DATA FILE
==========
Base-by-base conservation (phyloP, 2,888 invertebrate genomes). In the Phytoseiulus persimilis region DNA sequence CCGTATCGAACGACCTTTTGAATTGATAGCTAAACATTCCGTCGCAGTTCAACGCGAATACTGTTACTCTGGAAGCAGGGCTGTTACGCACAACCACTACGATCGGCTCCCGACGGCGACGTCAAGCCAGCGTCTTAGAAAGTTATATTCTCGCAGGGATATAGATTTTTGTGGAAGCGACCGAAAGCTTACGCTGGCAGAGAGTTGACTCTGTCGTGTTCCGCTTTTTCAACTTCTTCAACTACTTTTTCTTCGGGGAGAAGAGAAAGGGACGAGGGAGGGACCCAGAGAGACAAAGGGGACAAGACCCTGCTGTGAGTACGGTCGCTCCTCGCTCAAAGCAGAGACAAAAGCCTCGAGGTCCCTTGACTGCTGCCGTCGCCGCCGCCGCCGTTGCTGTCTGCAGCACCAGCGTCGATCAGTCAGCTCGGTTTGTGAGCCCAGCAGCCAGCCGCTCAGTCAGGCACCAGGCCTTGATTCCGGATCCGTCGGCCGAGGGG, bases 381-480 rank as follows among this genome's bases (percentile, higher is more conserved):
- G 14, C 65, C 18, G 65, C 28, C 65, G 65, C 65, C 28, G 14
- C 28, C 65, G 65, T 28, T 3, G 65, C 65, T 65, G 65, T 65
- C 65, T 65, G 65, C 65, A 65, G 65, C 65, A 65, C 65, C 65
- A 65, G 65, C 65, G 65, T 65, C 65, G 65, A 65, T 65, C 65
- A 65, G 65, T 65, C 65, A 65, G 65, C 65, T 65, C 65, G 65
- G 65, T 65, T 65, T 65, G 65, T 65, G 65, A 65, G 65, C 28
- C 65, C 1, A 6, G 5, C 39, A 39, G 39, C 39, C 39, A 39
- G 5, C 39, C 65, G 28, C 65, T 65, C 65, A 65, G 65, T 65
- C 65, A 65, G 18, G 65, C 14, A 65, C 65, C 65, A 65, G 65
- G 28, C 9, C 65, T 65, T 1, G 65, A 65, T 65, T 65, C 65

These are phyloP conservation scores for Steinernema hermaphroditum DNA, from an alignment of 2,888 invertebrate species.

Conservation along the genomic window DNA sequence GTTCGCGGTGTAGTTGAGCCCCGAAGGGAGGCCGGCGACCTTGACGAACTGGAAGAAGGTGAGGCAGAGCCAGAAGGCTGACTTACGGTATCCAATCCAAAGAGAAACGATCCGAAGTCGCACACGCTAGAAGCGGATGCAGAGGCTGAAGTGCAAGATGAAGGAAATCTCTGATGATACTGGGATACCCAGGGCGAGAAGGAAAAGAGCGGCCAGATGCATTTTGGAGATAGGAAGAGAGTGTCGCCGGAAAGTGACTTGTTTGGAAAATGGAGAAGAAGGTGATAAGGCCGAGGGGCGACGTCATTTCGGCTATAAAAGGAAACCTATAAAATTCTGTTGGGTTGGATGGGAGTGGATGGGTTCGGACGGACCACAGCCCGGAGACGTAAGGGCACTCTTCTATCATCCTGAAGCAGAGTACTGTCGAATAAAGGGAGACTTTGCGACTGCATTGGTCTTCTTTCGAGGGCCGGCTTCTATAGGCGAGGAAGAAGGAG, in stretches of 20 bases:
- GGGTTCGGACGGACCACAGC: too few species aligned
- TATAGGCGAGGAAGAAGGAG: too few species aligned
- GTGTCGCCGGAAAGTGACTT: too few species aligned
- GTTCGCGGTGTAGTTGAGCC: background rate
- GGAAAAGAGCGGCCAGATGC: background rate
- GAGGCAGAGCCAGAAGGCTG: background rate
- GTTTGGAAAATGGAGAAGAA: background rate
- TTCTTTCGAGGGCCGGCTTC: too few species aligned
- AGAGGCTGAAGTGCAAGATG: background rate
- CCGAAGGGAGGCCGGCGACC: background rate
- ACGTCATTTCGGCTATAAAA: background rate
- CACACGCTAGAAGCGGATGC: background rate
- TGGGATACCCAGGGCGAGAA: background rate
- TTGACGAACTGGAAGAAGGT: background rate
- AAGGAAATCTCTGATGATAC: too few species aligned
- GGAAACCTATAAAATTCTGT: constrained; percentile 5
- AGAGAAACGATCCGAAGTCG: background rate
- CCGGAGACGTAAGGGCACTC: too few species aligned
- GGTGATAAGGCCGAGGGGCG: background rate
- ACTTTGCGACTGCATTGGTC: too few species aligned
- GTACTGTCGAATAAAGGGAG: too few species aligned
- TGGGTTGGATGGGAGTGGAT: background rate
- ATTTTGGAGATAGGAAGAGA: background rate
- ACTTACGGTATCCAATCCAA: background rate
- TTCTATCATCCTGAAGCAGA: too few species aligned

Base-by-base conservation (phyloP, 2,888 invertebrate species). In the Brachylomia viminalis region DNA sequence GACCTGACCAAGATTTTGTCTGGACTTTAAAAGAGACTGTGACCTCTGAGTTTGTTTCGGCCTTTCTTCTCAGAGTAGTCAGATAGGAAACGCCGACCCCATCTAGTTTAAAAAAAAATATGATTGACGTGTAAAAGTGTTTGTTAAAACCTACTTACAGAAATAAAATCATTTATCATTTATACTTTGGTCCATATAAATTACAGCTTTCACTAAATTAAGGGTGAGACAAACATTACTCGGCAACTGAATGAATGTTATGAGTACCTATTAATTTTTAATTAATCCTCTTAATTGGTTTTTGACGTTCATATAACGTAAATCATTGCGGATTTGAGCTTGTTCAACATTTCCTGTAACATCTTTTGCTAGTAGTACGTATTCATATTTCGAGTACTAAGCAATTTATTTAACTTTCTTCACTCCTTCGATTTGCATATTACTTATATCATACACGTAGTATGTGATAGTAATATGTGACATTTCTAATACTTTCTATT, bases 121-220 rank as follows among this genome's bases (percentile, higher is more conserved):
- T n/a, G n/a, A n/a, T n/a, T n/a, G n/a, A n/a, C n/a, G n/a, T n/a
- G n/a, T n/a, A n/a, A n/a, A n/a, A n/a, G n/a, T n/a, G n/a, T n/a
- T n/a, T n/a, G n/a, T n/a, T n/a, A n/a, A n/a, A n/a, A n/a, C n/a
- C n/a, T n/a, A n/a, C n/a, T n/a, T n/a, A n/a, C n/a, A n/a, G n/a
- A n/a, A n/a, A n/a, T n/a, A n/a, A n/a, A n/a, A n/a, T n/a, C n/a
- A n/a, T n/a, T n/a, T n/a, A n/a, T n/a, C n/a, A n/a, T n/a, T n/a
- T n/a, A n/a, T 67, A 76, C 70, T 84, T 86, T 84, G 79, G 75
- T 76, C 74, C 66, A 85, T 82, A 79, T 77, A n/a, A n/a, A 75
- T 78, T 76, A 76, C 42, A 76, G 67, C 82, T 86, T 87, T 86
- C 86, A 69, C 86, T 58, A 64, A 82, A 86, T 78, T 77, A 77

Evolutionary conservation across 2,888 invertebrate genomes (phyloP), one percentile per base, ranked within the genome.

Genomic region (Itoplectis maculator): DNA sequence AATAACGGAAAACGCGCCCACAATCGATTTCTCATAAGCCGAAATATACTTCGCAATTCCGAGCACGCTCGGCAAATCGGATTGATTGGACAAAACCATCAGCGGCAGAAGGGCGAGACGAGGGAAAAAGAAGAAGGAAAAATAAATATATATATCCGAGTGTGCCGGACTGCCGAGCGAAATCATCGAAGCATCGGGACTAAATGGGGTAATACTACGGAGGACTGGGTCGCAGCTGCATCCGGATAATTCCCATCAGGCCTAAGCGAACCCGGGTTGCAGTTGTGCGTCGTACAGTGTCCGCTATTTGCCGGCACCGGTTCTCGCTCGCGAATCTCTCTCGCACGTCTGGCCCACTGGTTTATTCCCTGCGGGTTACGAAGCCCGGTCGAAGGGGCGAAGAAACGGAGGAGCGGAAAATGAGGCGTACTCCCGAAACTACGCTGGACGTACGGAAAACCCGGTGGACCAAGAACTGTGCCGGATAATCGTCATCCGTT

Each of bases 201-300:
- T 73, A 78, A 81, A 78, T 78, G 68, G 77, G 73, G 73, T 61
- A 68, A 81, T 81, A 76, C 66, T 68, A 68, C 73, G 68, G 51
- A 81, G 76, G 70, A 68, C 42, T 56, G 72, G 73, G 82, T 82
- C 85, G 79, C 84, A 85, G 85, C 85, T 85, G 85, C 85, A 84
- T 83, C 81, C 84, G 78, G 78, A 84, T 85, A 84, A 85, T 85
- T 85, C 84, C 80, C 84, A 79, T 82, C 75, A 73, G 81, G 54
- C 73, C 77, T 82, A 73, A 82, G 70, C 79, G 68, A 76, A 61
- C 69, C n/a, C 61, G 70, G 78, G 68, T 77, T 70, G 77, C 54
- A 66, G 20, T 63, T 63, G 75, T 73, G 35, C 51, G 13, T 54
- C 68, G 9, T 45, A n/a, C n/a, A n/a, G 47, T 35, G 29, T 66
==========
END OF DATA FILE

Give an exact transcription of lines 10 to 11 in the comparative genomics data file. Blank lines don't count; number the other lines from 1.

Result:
- C 65, A 65, G 18, G 65, C 14, A 65, C 65, C 65, A 65, G 65
- G 28, C 9, C 65, T 65, T 1, G 65, A 65, T 65, T 65, C 65